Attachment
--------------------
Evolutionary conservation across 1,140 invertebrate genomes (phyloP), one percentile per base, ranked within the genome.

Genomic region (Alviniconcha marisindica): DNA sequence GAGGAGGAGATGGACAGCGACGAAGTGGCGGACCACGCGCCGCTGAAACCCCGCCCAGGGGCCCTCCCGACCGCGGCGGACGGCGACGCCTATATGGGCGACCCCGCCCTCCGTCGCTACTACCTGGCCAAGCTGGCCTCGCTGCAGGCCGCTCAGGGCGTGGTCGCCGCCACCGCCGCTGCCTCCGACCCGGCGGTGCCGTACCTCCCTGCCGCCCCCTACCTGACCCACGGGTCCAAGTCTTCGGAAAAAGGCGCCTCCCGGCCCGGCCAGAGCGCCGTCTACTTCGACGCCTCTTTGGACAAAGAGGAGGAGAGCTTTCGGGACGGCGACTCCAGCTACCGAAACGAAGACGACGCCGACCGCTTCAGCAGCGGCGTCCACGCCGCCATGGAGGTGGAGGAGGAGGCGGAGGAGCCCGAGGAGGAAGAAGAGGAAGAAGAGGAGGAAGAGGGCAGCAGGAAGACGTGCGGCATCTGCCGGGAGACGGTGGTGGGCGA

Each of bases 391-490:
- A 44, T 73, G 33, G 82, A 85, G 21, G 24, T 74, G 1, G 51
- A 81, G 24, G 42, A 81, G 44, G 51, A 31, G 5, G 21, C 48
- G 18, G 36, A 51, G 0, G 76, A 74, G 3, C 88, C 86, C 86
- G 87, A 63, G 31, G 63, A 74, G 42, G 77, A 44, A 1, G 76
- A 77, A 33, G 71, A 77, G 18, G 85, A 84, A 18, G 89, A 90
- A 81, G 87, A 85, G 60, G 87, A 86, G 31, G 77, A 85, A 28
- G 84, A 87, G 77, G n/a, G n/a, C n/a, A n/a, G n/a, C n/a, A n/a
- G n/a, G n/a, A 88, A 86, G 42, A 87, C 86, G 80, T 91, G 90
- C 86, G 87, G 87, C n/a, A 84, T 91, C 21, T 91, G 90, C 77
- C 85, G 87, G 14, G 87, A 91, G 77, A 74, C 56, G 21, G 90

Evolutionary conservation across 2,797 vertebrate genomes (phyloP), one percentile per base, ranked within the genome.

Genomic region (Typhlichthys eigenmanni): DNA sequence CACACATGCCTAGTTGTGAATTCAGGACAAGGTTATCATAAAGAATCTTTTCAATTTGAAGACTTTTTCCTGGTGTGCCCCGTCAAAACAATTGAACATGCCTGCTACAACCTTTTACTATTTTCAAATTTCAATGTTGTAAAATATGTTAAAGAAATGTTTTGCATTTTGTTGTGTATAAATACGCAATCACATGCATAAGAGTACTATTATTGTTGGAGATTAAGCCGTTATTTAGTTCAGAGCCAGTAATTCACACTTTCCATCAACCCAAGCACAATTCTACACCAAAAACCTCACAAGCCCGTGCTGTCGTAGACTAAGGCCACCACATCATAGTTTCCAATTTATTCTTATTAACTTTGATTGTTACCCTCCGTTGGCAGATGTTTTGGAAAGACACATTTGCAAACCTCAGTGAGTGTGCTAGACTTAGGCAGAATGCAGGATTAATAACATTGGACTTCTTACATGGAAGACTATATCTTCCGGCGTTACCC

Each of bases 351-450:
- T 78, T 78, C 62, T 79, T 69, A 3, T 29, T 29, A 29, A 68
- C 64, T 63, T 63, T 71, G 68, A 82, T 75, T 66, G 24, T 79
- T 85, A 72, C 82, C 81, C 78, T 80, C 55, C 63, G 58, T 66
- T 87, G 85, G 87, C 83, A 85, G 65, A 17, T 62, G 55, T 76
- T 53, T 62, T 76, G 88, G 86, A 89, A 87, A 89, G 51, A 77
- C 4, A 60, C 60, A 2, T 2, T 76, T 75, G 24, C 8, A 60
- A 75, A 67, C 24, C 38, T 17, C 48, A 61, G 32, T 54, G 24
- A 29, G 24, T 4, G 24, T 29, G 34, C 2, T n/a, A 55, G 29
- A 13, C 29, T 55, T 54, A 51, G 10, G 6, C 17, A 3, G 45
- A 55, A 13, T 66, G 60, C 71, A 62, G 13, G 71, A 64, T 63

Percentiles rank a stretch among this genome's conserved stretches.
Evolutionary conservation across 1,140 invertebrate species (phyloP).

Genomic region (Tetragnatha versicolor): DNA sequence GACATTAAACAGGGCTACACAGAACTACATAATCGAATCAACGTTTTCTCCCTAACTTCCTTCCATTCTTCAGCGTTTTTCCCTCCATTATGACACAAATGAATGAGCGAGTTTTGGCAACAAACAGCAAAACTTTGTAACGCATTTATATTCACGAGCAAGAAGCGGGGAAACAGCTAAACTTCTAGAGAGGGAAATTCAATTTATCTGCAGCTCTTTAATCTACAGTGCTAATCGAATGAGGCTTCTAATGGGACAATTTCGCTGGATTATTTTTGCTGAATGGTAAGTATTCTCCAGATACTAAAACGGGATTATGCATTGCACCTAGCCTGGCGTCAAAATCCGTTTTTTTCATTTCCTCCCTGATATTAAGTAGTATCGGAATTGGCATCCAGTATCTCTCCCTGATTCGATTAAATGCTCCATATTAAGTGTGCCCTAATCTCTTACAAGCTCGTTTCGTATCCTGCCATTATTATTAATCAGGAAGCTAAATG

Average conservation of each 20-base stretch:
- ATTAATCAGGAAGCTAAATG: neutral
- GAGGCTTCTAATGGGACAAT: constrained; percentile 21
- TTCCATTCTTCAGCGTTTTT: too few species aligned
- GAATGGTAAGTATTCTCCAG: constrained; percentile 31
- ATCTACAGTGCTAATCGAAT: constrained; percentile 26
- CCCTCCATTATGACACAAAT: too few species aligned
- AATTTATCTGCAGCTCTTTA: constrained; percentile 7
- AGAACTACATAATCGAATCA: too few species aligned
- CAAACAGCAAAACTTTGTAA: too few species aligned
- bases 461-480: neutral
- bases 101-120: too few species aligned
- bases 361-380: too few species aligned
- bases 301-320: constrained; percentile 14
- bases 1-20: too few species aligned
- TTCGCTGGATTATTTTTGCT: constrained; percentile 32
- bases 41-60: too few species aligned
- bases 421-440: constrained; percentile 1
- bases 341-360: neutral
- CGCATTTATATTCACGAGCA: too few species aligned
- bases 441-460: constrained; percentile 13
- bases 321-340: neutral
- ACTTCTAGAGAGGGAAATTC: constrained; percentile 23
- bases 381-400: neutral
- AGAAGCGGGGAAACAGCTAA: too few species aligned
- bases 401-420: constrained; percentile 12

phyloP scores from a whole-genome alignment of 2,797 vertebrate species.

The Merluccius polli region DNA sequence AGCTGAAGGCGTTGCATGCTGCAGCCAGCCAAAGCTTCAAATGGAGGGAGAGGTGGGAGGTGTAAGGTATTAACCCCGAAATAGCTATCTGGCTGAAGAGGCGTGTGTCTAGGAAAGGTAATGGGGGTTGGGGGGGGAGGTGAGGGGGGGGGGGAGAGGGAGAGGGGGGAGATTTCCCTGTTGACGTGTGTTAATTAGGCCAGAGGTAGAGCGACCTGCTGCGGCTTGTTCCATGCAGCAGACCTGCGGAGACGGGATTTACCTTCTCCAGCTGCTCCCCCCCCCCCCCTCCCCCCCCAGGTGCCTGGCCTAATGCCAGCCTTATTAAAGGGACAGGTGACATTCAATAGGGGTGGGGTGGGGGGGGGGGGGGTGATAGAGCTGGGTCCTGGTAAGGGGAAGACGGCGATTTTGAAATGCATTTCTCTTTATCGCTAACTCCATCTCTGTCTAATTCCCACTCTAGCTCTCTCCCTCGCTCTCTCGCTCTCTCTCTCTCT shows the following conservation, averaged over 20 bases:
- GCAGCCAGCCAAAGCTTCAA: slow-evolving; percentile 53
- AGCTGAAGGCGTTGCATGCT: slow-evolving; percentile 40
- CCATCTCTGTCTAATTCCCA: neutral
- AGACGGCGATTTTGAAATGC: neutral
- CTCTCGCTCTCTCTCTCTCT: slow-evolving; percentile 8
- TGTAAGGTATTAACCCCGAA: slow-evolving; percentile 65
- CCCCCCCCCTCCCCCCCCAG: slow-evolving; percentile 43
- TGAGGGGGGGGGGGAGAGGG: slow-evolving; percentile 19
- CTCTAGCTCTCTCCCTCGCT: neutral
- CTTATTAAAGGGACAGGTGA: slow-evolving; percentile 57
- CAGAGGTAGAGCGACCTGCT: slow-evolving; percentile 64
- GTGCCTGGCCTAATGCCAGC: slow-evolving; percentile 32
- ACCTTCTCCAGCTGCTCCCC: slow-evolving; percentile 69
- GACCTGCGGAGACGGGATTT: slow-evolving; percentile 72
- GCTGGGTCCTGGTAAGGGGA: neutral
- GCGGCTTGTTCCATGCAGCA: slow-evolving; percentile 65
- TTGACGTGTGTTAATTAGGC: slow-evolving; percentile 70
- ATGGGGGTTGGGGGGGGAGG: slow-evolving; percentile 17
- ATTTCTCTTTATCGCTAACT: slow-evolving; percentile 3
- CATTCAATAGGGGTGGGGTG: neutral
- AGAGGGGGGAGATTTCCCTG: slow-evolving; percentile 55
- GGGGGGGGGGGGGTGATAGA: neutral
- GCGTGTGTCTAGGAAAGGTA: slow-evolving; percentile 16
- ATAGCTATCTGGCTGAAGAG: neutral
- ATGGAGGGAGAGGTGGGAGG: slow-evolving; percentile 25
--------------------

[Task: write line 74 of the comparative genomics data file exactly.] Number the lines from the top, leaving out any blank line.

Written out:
- TTGACGTGTGTTAATTAGGC: slow-evolving; percentile 70